Agamben’s geographies of modernity

Claudio Minca

Research output: Contribution to journalArticlepeer-review


This paper examines the geographical underpinnings of Giorgio Agamben's theory of sovereign power. Reflecting on Agamben's attempt in developing a unified theory of power, I highlight the eminently spatial nature of two of the key concepts that mark his argument: the structure of the ban and the camp as a paradigm of modern politics. In particular, I analyse how the spatialisation of biopolitics finds in the camp the ideal site for the definition of endless caesurae in the body of the nation, and for the definition of population as a merely spatial concept. I claim, therefore, that the biopolitical state machine activated by the recent war on terror is not only an autopoietic machine, but that it is also at the origin of new geographies of exception that are imposing a new nomos on global politics: a nomos within which decision is produced by a permanent state of exception, and where law exists only through its endless strategic (dis)application.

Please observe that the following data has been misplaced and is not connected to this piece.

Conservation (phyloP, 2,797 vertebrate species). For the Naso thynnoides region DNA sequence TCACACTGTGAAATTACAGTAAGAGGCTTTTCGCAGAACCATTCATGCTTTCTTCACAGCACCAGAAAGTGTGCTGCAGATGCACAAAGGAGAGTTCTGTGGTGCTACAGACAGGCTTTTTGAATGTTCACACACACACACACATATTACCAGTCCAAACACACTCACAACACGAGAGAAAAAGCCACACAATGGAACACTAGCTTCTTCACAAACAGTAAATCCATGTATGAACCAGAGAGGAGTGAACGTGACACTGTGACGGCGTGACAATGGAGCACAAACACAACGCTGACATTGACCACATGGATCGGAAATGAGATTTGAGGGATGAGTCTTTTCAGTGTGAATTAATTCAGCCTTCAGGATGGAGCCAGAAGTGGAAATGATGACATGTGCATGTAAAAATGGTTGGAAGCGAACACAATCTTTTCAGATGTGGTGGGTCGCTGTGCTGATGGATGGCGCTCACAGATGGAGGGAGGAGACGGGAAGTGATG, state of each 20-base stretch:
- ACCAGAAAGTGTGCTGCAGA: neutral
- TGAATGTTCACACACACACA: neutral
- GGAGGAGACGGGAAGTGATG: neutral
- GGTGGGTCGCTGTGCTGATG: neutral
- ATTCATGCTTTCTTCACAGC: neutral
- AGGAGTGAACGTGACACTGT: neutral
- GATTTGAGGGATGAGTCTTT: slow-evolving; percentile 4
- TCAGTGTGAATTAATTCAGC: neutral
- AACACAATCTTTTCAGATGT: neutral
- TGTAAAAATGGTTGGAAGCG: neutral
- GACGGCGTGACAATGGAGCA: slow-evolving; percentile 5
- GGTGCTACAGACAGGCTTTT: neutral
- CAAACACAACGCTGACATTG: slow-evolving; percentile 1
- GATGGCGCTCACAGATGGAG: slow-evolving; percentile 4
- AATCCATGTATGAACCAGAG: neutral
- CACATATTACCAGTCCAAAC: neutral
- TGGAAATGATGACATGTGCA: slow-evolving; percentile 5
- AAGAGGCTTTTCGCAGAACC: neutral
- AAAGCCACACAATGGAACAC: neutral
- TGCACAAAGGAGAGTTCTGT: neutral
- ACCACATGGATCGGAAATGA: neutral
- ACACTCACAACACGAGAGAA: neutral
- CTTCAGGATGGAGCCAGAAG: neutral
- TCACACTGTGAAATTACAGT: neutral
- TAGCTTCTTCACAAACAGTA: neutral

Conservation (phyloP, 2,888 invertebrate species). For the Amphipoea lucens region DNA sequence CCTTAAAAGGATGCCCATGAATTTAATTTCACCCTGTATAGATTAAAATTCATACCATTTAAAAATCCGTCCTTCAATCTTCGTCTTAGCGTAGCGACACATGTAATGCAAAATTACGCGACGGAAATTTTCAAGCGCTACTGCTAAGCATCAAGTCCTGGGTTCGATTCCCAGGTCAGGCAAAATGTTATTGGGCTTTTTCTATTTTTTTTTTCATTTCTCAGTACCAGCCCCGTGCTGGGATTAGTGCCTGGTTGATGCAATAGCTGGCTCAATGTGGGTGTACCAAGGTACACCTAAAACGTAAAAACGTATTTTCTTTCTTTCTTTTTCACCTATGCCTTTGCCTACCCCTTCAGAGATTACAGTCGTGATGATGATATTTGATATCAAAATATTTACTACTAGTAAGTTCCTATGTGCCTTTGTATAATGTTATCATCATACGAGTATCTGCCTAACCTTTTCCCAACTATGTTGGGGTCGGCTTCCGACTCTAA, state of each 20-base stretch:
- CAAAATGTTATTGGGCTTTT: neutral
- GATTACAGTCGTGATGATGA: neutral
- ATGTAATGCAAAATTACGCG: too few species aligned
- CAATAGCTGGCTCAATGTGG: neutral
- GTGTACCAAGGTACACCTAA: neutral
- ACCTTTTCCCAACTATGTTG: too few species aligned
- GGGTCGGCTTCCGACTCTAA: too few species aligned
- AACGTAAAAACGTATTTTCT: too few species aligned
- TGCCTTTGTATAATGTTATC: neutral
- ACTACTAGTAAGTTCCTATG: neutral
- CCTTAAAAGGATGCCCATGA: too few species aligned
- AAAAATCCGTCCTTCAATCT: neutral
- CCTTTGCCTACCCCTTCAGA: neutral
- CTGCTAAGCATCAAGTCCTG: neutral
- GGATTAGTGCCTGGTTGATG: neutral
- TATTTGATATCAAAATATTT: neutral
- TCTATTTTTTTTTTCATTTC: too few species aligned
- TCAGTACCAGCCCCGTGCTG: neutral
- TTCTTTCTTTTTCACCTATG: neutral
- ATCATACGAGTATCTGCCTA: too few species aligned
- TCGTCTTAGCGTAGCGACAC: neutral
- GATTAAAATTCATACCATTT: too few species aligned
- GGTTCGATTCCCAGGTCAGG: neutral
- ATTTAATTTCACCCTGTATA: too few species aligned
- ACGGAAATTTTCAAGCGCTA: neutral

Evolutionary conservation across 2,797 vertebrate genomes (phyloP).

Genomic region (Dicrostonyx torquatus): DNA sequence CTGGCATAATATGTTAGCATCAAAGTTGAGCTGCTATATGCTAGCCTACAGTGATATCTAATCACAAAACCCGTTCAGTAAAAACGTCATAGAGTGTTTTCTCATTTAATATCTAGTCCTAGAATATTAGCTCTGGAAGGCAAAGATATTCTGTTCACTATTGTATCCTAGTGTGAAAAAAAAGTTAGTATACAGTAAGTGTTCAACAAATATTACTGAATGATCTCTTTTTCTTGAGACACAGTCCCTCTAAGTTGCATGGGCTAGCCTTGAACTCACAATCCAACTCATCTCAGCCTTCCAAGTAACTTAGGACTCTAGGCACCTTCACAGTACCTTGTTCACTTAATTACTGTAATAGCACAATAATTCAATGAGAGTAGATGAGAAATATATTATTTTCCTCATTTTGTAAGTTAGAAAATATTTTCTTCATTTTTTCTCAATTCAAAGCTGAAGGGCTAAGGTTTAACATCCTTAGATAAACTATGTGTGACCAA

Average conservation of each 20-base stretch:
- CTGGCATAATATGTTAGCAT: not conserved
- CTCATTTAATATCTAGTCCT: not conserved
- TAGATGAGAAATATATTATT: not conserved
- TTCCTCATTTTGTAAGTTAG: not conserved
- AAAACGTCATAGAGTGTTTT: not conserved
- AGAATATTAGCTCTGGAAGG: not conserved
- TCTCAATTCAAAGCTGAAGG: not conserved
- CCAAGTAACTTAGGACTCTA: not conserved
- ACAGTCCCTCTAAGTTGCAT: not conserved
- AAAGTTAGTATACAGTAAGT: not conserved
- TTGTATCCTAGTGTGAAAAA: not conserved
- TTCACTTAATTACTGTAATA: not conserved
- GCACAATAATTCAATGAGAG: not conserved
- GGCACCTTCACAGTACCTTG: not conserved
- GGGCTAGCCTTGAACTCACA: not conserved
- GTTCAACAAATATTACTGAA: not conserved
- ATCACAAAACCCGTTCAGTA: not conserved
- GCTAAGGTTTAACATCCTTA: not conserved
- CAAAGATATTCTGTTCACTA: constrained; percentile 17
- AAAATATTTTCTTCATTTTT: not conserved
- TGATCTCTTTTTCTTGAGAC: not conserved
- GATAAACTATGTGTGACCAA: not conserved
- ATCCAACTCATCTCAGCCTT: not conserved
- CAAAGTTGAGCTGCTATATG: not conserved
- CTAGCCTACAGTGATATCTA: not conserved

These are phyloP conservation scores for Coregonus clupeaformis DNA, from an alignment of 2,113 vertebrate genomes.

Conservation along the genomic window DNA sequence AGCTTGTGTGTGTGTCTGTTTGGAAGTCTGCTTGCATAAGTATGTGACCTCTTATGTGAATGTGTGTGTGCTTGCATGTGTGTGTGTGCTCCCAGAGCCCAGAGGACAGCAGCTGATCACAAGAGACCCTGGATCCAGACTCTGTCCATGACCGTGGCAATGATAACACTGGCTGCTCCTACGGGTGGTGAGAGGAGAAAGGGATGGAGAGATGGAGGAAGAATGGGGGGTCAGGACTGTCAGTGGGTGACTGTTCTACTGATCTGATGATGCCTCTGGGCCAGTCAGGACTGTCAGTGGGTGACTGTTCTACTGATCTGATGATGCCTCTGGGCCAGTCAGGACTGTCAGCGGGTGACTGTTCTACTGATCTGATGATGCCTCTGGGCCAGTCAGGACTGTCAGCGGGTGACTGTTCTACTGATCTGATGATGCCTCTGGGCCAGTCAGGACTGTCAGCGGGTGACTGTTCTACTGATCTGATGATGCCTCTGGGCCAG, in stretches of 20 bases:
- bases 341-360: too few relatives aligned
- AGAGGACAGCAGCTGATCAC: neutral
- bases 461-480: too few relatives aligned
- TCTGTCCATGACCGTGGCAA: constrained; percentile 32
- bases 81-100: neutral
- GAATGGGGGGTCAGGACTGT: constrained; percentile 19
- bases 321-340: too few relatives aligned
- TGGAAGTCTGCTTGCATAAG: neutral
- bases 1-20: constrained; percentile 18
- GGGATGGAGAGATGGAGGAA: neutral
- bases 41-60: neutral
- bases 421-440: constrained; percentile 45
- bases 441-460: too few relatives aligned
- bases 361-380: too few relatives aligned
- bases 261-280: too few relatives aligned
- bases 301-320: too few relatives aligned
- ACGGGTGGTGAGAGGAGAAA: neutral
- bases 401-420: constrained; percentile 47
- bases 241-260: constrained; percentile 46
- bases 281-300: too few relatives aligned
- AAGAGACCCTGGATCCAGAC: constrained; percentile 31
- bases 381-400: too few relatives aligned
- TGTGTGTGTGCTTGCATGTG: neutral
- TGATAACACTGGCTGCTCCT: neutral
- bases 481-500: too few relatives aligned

Original languageEnglish
Pages (from-to)78-97
JournalPolitical Geography
Issue number1
Publication statusPublished - Jan 2007


  • Agamben
  • Camp
  • History of geography
  • Space of exception
  • Sovereign power
  • Ban

Cite this